Indiana University SPEA Edward J. Bloustein School of Planning and Public Policy University of Pennsylvania AIR American University

Panel Paper: Comparing Objective and Experiential Indicators of Household Food Insecurity in Zimbabwe

Thursday, November 12, 2015 : 1:45 PM
Brickell Center (Hyatt Regency Miami)

*Names in bold indicate Presenter

Garima Bhalla, University of North Carolina at Chapel Hill and Sudhanshu Handa, UNICEF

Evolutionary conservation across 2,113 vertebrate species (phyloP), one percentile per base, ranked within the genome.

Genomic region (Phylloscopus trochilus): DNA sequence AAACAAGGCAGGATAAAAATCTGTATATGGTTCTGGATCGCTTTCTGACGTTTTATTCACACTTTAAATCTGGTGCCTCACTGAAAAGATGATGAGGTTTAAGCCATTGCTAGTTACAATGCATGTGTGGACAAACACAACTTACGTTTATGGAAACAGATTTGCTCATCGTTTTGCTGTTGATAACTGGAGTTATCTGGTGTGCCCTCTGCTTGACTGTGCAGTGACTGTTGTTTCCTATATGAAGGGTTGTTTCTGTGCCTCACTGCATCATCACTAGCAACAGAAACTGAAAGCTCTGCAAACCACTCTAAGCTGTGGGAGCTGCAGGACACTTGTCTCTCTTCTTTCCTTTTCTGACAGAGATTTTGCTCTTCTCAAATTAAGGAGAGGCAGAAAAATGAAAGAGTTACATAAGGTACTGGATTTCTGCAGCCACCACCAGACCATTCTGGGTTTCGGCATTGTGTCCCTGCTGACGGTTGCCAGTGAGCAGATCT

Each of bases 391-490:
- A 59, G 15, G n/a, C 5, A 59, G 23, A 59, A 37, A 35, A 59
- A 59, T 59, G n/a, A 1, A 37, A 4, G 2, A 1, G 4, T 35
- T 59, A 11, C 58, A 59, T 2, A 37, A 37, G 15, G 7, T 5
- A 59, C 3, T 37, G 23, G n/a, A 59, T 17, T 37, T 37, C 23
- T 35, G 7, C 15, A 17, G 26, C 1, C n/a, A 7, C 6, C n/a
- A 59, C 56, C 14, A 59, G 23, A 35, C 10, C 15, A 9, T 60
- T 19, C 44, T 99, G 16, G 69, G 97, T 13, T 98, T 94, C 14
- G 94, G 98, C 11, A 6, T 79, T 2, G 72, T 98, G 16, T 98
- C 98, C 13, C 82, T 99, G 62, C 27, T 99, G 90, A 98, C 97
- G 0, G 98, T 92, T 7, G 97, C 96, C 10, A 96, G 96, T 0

While progress has been made, 805 million people are still chronically undernourished, and one in four people remain undernourished in sub-Saharan Africa (FAO, 2014).  Cash transfer programs, which have also fast expanded in this region in the last decade, address this problem of food insecurity. Food insecurity is a multi-dimensional construct and there exist several indicators that measure different domains of this construct. In recent years, there has been a shift in focus from objective to subjective measures, to recognize the experiential aspect of the disinvestment process that leads to the condition of being hungry. This paper analyses the relationship between objective and experiential indicators of food insecurity in the context of a national cash transfer program in Zimbabwe. We use longitudinal data collected for the evaluation of the Harmonized Social Cash Transfer (HSCT) Program. The HSCT is an unconditional cash transfer program targeted to ultra-poor households who are food poor and labor constrained. The program was introduced in 2011 by the Government of Zimbabwe, and is intended to become the country’s primary social protection program. Eligible households receive cash payments every two months ranging from US$20 - $50 based on household size. Our sample comprises of over 3000 households in 90 wards across six districts. Three of these districts comprise the treatment group, where the HSCT payments have been initiated, and the remaining three form the comparison group since they do not begin receiving transfers during the study time period. Comparison wards were selected to match the treatment wards by culture, level of development and agro-ecological characteristics. Data was collected through a detailed household survey, conducted at baseline and 12-month follow-up.  In this paper, we compare the standard 9-item Household Food Insecurity Scale (HFIAS) scale with other proximate determinants of food insecurity.  The HFIAS may be providing us with important information about households’ anxieties/worries about future food consumption, rather than present food expenditure. We investigate: 1) whether an increase in income (through the HSCT) leads to a change in the severity of food insecurity, and 2) whether the impact of the cash transfer on food insecurity score is significantly associated with impacts on other related indicators such as food expenditure. Gaps between the two measures may point to two different sets of specific policy actions